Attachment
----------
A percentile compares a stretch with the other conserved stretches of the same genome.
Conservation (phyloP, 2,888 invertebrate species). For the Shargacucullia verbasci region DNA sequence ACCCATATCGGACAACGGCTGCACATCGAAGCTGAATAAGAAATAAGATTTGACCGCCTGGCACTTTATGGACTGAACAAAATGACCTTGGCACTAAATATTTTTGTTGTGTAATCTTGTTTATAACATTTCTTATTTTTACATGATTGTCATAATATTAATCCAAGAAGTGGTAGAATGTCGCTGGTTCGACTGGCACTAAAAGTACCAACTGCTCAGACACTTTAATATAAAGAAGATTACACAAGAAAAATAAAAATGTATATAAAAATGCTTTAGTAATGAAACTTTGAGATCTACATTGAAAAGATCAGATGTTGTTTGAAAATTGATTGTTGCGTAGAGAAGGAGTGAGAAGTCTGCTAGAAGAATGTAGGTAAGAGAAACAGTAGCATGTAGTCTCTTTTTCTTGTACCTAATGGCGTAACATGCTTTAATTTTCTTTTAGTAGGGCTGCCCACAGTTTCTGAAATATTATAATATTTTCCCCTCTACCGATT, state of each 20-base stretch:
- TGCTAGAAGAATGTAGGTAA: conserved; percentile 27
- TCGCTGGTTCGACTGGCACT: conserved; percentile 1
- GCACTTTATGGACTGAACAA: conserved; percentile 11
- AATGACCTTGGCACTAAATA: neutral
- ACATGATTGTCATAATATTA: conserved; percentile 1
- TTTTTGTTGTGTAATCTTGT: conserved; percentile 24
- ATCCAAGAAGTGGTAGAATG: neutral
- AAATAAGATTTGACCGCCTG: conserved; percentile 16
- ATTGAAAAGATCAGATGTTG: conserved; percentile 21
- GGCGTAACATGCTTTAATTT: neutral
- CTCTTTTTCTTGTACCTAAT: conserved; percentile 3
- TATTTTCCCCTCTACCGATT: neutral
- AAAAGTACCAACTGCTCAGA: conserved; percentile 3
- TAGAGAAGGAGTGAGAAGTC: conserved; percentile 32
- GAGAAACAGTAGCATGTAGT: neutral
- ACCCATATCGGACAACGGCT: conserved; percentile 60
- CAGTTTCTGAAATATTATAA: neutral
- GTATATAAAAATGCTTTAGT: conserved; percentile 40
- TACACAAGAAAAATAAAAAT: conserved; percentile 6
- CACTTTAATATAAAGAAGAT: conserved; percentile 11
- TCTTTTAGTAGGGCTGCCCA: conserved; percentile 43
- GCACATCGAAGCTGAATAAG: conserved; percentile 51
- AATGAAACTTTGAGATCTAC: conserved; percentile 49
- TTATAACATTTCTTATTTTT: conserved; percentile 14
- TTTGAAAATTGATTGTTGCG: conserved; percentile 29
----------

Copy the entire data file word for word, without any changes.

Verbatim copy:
A percentile compares a stretch with the other conserved stretches of the same genome.
Conservation (phyloP, 2,888 invertebrate species). For the Shargacucullia verbasci region DNA sequence ACCCATATCGGACAACGGCTGCACATCGAAGCTGAATAAGAAATAAGATTTGACCGCCTGGCACTTTATGGACTGAACAAAATGACCTTGGCACTAAATATTTTTGTTGTGTAATCTTGTTTATAACATTTCTTATTTTTACATGATTGTCATAATATTAATCCAAGAAGTGGTAGAATGTCGCTGGTTCGACTGGCACTAAAAGTACCAACTGCTCAGACACTTTAATATAAAGAAGATTACACAAGAAAAATAAAAATGTATATAAAAATGCTTTAGTAATGAAACTTTGAGATCTACATTGAAAAGATCAGATGTTGTTTGAAAATTGATTGTTGCGTAGAGAAGGAGTGAGAAGTCTGCTAGAAGAATGTAGGTAAGAGAAACAGTAGCATGTAGTCTCTTTTTCTTGTACCTAATGGCGTAACATGCTTTAATTTTCTTTTAGTAGGGCTGCCCACAGTTTCTGAAATATTATAATATTTTCCCCTCTACCGATT, state of each 20-base stretch:
- TGCTAGAAGAATGTAGGTAA: conserved; percentile 27
- TCGCTGGTTCGACTGGCACT: conserved; percentile 1
- GCACTTTATGGACTGAACAA: conserved; percentile 11
- AATGACCTTGGCACTAAATA: neutral
- ACATGATTGTCATAATATTA: conserved; percentile 1
- TTTTTGTTGTGTAATCTTGT: conserved; percentile 24
- ATCCAAGAAGTGGTAGAATG: neutral
- AAATAAGATTTGACCGCCTG: conserved; percentile 16
- ATTGAAAAGATCAGATGTTG: conserved; percentile 21
- GGCGTAACATGCTTTAATTT: neutral
- CTCTTTTTCTTGTACCTAAT: conserved; percentile 3
- TATTTTCCCCTCTACCGATT: neutral
- AAAAGTACCAACTGCTCAGA: conserved; percentile 3
- TAGAGAAGGAGTGAGAAGTC: conserved; percentile 32
- GAGAAACAGTAGCATGTAGT: neutral
- ACCCATATCGGACAACGGCT: conserved; percentile 60
- CAGTTTCTGAAATATTATAA: neutral
- GTATATAAAAATGCTTTAGT: conserved; percentile 40
- TACACAAGAAAAATAAAAAT: conserved; percentile 6
- CACTTTAATATAAAGAAGAT: conserved; percentile 11
- TCTTTTAGTAGGGCTGCCCA: conserved; percentile 43
- GCACATCGAAGCTGAATAAG: conserved; percentile 51
- AATGAAACTTTGAGATCTAC: conserved; percentile 49
- TTATAACATTTCTTATTTTT: conserved; percentile 14
- TTTGAAAATTGATTGTTGCG: conserved; percentile 29